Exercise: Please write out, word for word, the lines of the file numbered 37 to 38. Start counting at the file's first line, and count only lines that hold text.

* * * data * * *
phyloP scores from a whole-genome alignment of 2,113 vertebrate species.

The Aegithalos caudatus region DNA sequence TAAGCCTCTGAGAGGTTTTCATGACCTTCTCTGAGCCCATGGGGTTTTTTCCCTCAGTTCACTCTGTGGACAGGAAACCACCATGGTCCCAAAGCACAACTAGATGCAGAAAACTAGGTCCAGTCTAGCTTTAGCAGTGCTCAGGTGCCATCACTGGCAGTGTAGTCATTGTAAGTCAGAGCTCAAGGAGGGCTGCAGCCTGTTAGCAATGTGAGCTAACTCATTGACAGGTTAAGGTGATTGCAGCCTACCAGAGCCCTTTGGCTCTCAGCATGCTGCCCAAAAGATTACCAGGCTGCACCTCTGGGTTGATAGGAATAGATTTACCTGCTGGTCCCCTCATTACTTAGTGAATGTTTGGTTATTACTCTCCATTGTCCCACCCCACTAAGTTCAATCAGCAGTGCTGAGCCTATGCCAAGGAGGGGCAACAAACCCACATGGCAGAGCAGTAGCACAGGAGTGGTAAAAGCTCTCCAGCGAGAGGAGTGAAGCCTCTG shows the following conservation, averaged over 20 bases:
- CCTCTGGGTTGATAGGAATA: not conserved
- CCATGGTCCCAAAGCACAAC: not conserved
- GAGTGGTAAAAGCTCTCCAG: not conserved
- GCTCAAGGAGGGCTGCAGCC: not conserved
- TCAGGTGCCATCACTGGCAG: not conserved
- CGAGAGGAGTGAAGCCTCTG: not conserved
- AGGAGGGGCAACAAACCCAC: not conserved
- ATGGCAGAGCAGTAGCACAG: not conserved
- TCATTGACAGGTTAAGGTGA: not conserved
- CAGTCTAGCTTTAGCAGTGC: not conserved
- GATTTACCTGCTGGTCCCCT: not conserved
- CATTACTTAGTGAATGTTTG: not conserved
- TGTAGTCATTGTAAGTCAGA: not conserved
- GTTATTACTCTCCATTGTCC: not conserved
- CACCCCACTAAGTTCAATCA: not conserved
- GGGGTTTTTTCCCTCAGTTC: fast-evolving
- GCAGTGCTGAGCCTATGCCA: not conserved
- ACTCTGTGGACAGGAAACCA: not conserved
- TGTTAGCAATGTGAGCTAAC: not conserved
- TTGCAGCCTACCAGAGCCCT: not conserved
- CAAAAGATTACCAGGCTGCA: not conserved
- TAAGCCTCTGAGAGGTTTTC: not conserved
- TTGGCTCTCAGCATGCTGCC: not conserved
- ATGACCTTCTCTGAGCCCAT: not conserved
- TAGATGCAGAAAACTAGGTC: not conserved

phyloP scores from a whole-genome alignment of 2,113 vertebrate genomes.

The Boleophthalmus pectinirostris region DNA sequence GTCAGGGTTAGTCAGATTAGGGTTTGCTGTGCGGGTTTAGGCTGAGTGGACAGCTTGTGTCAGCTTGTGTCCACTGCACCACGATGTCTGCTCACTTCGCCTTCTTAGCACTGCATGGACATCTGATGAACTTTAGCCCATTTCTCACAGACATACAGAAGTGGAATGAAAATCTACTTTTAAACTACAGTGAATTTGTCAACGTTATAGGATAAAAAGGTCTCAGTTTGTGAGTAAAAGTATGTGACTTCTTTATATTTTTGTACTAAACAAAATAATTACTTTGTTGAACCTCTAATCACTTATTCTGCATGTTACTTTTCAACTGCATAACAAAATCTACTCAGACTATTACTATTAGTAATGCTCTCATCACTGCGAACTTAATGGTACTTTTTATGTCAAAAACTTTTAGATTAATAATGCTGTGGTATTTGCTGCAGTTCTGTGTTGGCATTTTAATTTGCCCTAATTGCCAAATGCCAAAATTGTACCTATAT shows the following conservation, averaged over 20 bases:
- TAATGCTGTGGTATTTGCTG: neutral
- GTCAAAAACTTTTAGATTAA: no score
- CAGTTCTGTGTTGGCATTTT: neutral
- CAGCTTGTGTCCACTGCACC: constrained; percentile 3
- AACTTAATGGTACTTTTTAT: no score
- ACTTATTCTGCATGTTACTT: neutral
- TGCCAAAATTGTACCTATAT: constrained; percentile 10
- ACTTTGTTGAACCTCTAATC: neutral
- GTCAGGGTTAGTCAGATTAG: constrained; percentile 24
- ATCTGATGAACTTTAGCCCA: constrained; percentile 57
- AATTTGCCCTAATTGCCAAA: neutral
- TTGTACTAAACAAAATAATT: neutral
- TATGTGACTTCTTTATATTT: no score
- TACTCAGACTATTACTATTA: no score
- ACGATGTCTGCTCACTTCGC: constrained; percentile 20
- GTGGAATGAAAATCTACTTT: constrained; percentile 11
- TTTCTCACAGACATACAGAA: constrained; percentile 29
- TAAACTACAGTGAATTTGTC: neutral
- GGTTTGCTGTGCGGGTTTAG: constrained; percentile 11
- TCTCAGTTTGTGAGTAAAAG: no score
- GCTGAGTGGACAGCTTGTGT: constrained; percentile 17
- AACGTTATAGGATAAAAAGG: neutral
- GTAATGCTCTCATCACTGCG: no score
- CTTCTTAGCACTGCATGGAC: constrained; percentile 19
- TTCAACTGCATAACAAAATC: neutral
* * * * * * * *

- ACTTTGTTGAACCTCTAATC: neutral
- GTCAGGGTTAGTCAGATTAG: constrained; percentile 24